Specialty Baker’s Flour and the Little Red Hen

by Rebekah C. Wadsworth

Growing up, I loved the classic American folk tale of the Little Red Hen. You remember the story. A little red hen finds some grains of wheat and asks her friends to help her plant them. They won’t, so she does it herself. The wheat grows, and she asks her friends to help her harvest it. They won’t, so she does it herself. She takes the wheat to the mill and asks her friends to help her grind it to flour. They won’t, so she does it herself. She takes the flour home and asks her friends to help her make bread. They won’t, so she does it herself. Finally, she brings forth the hot bread and all her friends want to help her eat it. But she teaches them that since they didn’t help with the work, they can’t enjoy the fruits of the work. 

As a child, I enjoyed this story for many reasons. I loved how it taught the value of being busy, industrious and independent through the character of the little, red hen. You can see being taught the subtle principle of choosing your friends wisely, but also the principle of being patient and long-suffering with your fellowman. And even as a child, I valued the lesson this story taught about working for what we want, and not free-loading on someone else’s work. And of course there’s the mouthwatering lesson of the sweet, warm, delicious rewards that come from hard work.

But there’s one other lesson this story taught me, and that is where flour comes from. Though I’ve ground a lot of wheat over the years and used a lot of flour, reading this story is my earliest memory of understanding that flour is made by grinding wheat. 

At Sage and Plow, one of our passions is learning: finding the best quality products, learning all we can about them, and then sharing that information with you. So today, I want to teach you where flour comes from, or at least where our favorite, Specialty Baker’s Flour comes from. 

We have carried our Specialty Baker’s Flour for nearly 7 years. In that time, it has become our favorite flour, as well as the favorite flour of many of you, our cherished customers. But what makes it so special? Well, I’m glad you asked, because we love to share this story.

The flour comes from wheat grown in Montana. Well, most of the best wheats are grown in Montana. So that doesn’t necessarily make it special. But the farm this wheat is grown on produces their wheat Chemical-Free, which frankly means a lot more to us than the term “organic” does. Regulations being what they are in the food industry, the application of “organic” is not what it is purported to be. Chemical-free literally means that they are not treating the wheat with any chemicals. Sounds good to me.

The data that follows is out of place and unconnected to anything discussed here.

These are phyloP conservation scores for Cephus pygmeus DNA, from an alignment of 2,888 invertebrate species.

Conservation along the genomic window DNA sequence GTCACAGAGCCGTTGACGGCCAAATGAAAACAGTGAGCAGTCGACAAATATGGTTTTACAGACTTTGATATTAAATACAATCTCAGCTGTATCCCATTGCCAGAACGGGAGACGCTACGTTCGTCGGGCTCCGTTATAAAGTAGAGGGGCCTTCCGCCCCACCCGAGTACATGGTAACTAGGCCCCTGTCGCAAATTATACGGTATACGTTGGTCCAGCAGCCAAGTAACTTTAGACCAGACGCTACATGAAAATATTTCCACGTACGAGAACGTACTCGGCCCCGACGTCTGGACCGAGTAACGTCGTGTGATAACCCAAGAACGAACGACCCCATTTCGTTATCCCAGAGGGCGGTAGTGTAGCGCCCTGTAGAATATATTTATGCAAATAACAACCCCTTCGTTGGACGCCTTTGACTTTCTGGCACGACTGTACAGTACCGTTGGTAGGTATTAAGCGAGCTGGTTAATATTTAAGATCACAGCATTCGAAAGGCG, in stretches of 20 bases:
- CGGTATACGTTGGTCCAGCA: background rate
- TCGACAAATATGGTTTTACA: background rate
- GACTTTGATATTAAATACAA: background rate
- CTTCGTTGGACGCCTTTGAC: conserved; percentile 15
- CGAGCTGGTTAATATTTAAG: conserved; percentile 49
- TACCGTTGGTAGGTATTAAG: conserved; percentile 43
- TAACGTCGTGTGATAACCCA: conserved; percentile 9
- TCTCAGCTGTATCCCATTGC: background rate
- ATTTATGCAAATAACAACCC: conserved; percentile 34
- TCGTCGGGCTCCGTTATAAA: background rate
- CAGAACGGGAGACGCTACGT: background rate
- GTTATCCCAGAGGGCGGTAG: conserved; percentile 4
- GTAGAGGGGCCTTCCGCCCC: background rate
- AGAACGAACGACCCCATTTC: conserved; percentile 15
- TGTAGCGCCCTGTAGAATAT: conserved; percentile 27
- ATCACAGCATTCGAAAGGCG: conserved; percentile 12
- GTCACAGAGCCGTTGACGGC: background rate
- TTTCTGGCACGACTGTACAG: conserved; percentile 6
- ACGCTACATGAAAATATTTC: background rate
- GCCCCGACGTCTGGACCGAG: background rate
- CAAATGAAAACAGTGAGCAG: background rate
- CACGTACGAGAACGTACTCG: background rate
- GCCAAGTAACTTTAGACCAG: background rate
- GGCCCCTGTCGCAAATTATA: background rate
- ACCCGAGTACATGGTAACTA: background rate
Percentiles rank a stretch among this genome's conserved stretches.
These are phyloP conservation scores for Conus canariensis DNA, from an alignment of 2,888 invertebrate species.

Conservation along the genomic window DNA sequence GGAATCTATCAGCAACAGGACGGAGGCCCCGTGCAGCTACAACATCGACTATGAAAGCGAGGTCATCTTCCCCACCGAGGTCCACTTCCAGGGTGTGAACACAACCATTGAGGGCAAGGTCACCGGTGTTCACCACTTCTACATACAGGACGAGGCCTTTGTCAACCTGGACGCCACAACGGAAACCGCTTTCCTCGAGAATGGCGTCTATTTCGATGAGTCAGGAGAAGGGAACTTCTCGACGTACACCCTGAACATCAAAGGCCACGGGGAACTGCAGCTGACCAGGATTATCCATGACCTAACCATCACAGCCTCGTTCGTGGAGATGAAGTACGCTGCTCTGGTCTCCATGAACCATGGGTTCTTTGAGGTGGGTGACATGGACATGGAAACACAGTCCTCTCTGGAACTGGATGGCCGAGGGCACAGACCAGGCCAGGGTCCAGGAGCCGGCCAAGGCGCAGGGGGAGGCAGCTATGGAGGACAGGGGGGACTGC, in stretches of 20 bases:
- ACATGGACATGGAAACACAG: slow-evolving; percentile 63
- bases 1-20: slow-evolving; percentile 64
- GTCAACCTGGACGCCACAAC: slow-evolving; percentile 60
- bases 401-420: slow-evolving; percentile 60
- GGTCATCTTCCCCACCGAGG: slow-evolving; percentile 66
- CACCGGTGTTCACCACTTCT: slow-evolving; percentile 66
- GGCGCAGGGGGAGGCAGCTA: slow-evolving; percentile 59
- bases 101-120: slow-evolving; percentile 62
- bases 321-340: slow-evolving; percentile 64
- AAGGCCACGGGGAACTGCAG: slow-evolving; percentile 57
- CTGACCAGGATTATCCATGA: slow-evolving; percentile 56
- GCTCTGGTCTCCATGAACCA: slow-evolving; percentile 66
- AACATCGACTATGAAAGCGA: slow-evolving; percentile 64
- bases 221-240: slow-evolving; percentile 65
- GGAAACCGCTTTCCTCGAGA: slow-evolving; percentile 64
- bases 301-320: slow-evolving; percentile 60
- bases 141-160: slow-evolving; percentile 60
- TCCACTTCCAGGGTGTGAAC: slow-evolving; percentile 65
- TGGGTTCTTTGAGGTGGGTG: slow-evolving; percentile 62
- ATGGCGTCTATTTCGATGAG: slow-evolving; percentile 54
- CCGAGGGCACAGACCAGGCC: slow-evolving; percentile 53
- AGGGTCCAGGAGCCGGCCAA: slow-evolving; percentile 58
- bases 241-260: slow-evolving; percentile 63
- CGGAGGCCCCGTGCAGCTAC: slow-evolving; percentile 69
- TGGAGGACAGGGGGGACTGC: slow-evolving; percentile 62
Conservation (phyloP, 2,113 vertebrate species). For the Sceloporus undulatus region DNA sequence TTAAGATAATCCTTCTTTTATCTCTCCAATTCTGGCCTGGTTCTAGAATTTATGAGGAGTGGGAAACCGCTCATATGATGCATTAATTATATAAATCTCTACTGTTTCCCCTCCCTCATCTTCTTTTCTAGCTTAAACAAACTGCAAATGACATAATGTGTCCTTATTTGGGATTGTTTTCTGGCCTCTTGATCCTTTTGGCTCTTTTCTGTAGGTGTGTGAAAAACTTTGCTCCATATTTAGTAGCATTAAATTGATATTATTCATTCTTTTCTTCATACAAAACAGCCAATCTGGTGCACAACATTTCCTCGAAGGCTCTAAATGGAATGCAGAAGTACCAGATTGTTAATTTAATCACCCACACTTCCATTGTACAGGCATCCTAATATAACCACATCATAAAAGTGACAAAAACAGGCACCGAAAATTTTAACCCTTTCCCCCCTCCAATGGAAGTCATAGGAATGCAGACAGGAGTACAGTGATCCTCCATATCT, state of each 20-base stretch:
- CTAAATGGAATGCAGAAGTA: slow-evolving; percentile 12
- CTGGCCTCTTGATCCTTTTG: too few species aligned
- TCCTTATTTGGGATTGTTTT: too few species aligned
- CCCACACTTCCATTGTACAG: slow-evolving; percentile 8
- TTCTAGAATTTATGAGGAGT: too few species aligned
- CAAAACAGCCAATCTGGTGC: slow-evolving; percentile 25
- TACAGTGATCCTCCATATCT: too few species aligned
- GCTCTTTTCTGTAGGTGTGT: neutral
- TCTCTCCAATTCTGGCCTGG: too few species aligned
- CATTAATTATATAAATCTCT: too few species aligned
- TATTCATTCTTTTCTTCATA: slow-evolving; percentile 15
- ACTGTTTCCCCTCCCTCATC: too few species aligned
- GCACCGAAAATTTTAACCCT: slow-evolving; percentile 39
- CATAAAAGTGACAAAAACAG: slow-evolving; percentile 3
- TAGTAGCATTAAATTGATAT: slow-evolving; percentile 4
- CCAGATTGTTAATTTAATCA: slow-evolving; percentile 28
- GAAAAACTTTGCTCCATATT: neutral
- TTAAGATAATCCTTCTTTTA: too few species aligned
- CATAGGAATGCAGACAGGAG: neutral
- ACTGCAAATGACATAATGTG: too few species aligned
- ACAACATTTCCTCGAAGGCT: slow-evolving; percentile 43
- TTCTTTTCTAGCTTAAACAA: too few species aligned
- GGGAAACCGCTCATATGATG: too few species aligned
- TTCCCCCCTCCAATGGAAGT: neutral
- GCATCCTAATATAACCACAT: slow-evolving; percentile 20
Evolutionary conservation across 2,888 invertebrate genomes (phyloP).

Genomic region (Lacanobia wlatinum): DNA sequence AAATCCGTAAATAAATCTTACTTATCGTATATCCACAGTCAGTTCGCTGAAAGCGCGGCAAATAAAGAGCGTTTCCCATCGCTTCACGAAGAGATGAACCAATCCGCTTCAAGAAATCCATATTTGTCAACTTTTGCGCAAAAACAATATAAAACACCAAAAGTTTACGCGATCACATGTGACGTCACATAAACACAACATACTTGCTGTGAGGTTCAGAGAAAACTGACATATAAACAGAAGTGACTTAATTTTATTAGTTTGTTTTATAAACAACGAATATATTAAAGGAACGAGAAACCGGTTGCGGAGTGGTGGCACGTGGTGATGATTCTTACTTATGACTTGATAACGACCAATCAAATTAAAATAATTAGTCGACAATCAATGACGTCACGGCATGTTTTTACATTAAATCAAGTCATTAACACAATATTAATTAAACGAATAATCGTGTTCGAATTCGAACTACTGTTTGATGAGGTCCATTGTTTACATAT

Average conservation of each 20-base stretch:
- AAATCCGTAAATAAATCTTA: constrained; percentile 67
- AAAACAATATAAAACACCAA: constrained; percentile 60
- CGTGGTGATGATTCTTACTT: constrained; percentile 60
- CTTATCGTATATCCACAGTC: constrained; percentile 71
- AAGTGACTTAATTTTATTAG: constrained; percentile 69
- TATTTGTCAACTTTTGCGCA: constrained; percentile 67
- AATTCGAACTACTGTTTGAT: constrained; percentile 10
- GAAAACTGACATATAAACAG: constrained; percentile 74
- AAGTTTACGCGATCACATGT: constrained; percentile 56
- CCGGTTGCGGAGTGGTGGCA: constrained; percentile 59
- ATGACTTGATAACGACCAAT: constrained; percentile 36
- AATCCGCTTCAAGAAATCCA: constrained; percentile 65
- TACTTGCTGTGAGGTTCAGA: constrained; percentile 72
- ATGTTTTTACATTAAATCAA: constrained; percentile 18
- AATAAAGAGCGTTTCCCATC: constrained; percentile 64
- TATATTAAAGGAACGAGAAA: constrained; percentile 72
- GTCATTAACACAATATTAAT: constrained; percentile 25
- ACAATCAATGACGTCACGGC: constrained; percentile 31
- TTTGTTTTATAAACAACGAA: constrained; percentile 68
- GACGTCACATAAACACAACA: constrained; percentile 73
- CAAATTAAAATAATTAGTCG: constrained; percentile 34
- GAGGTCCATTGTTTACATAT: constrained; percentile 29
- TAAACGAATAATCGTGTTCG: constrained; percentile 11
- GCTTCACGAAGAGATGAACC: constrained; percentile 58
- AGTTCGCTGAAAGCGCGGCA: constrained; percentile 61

Another reason this flour is so special is the way it is milled. Have you ever noticed when you are grinding your own wheat, and you grind a lot at a time, that your grinder will get really warm? Unfortunately, heat kills some of the nutrients in the grain. This Specialty Baker’s Flour is milled slowly so the grinder doesn’t get too hot and the nutrients in the wheat are maintained. It is also milled on stone grinders, which any baker will tell you makes a better flour than impact grinders.

This flour is also not bleached or bromated. It is made from white wheat with a little red wheat mixed in. The combination of all these features makes such a wonderful, all-purpose flour. 

But besides being all-purpose, it is excellent for making bread, too. We recently ran out of this flour on a Sunday, and had to dip into our old reserve of a different brand of bread flour. There was no comparison. This Specialty Baker’s Flour was so much better. In fact, for all you sourdough mommies out there, sourdough just LOVES this flour. 

And I can hear your next question. “It sounds amazing, but what if I’m gluten-free?” Honestly, we have had so many people who have gluten intolerances try this flour and love it. Through all these careful processes in growing and milling, it is just an easier flour for our tummies to handle. Also, ask us about using sourdough with gluten intolerances. There’s too much on that for this blog post today, but we would love to teach you what we’ve learned about that, as well.


So come on in and try it for yourselves. Of course, bring your friends and family so they can help you gather the ingredients and prepare the bread, and you can all share in the wonderful fruits of learning and working together. 

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